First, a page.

Labor members in ‘out there’ drug push
LABOR members are pushing the Palaszczuk Government to decriminalise the use of recreational drugs.
The Courier-Mail can reveal members of the party's left faction have put forward two motions they want debated at this weekend's Labor conference dealing with the legalisation of marijuana and small quantities of other recreational drugs that would include ice, heroin and party drugs.
The motions were last night being discussed at a closed meeting.
The first wants Labor to commit to "decriminalise the possession and personal use of small quantities of recreational drugs".
The second demands a parliamentary inquiry into "the legislation and regulation of marijuana for recreational, medicinal and therapeutic uses" that would also investigate the potential for industry, research and development.
Both motions have been proposed by members of the party's dominant left faction to be moved at this weekend's state conference.
Right faction members have described the motions as "out there".
But it's understood they have decided to allow the left to decide for themselves whether the items will go forward in recognition they have the numbers to set the conference agenda.
The Labor Party Policy Co-ordination Council was meeting last night to decide whether either will see the light of day.
But even if both are ruled out of draft policy, there is still a possibility a delegate could move one or both motions from the floor.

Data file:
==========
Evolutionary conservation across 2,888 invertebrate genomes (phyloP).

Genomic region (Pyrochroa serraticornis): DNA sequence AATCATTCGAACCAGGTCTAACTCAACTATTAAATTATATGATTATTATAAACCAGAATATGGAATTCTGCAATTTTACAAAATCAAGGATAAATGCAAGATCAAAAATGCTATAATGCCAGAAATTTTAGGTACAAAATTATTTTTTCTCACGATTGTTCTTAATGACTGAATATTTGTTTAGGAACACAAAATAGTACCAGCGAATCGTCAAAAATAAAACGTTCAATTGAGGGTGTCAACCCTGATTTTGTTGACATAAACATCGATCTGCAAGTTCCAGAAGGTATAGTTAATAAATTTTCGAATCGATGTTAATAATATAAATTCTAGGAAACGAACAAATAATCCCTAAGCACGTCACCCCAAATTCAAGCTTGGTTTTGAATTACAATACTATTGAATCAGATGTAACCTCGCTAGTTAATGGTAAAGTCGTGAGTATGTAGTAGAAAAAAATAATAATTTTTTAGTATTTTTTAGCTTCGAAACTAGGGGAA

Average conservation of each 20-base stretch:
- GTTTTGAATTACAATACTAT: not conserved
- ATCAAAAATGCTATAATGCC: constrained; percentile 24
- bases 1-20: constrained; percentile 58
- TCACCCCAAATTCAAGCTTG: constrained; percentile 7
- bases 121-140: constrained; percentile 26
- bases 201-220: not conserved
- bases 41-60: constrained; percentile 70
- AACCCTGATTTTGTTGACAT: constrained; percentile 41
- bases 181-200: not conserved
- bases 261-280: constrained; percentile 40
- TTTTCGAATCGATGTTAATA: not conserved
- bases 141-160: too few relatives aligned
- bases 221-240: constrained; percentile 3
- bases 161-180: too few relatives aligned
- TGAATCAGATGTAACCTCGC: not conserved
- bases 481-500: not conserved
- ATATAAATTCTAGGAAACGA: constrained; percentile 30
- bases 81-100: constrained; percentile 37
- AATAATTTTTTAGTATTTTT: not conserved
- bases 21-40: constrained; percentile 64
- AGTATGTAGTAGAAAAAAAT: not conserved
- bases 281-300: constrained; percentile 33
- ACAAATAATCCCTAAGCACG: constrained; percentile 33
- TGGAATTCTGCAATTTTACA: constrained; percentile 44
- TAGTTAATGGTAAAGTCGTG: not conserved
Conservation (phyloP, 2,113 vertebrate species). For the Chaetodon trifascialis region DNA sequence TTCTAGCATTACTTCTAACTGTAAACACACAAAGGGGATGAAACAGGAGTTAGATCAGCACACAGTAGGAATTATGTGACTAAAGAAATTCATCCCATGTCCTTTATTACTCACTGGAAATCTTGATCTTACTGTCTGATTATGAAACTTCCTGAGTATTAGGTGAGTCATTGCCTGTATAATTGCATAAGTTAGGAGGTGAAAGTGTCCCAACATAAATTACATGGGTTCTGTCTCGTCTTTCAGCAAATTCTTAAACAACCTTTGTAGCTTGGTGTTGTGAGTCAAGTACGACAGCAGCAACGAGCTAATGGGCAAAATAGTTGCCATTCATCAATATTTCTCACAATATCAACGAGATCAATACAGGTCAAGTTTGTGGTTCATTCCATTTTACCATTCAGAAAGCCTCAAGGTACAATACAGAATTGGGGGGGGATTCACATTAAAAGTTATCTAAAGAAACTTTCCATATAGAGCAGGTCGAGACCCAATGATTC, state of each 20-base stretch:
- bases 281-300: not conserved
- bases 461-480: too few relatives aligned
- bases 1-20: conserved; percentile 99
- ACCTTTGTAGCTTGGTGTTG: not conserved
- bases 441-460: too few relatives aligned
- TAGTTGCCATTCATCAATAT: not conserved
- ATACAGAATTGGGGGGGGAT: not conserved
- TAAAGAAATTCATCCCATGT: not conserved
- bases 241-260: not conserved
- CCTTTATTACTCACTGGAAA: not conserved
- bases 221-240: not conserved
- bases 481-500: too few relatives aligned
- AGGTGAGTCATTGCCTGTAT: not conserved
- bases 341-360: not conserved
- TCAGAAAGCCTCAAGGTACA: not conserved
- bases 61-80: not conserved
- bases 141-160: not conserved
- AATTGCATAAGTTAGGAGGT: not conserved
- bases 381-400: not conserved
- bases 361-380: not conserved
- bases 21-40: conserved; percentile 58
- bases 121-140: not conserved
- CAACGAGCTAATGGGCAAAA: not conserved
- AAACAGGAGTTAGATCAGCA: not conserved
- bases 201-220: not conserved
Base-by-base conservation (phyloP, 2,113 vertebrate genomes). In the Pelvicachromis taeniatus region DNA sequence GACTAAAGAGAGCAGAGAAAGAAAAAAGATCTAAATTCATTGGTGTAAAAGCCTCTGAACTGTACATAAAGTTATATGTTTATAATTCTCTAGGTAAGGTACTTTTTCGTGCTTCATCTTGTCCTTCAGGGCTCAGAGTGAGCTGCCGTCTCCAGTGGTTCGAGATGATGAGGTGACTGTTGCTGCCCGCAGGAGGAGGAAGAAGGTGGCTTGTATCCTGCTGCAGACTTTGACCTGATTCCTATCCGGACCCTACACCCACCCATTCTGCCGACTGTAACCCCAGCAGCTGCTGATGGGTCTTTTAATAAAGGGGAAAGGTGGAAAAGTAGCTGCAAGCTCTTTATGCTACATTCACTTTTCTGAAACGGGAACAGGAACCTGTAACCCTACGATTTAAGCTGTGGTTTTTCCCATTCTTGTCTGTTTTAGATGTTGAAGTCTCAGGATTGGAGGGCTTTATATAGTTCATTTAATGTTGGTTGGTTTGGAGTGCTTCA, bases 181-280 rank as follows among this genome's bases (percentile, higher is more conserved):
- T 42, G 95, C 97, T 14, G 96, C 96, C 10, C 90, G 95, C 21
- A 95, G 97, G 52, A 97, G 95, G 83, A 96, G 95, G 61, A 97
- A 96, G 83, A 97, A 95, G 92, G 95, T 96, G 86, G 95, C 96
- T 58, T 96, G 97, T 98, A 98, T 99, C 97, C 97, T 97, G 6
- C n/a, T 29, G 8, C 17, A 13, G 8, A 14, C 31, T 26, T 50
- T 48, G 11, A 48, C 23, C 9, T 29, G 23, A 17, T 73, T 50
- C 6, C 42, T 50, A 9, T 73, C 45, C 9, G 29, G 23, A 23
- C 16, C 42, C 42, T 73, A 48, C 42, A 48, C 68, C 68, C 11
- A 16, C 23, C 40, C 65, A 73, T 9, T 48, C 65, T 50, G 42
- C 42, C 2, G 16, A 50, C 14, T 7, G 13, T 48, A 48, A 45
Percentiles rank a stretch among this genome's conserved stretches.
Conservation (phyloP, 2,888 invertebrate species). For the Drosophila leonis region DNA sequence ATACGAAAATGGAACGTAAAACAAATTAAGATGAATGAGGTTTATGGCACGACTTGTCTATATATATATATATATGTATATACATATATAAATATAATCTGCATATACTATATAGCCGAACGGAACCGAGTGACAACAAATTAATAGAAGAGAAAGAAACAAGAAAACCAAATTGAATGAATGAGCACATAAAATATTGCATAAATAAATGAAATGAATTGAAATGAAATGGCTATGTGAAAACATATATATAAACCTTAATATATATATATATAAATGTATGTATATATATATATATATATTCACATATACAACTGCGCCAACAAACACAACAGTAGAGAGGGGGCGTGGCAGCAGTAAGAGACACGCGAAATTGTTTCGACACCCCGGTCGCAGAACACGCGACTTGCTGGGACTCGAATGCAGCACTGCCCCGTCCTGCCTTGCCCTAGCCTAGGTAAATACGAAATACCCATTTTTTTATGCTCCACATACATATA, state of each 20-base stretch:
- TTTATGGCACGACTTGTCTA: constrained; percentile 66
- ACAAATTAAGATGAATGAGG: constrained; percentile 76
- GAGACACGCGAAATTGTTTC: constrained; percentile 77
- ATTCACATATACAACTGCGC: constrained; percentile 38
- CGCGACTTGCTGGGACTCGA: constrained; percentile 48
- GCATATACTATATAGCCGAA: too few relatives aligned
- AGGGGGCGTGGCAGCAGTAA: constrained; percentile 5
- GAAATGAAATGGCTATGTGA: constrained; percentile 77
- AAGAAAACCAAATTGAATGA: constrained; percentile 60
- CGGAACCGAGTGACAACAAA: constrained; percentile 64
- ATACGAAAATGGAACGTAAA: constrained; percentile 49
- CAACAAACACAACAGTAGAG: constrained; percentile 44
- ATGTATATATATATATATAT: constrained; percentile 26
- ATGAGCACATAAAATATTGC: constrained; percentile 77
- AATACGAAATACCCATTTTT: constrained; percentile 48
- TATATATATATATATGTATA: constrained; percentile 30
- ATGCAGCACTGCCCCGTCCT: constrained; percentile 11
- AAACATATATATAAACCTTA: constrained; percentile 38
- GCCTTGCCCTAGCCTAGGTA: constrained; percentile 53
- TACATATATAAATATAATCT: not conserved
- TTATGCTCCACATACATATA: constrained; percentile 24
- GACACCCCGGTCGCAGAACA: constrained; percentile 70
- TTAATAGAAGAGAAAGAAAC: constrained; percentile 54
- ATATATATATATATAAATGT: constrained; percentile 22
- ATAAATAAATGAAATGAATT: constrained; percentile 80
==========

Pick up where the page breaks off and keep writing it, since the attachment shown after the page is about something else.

It is already official Greens policy to legalise cannabis, and regulate and tax the drug to break the business model of criminal gangs.
But the idea to decriminalise the possession and personal use of small quantities of all recreational drugs would go further.
The left is already planning to move a motion to force Labor to bring in right-to-die laws this term of Government.
Supporters were inflamed yesterday after the Government delayed the reporting of the parliamentary committee considering the issue by four months to March, pushing the date closer to next year's October election.
Premier Annastacia Palaszczuk had promised last year's conference the report would be delivered by the years' end.
But the extension was made after the Government instructed the committee to also consider the Earle Haven nursing home saga.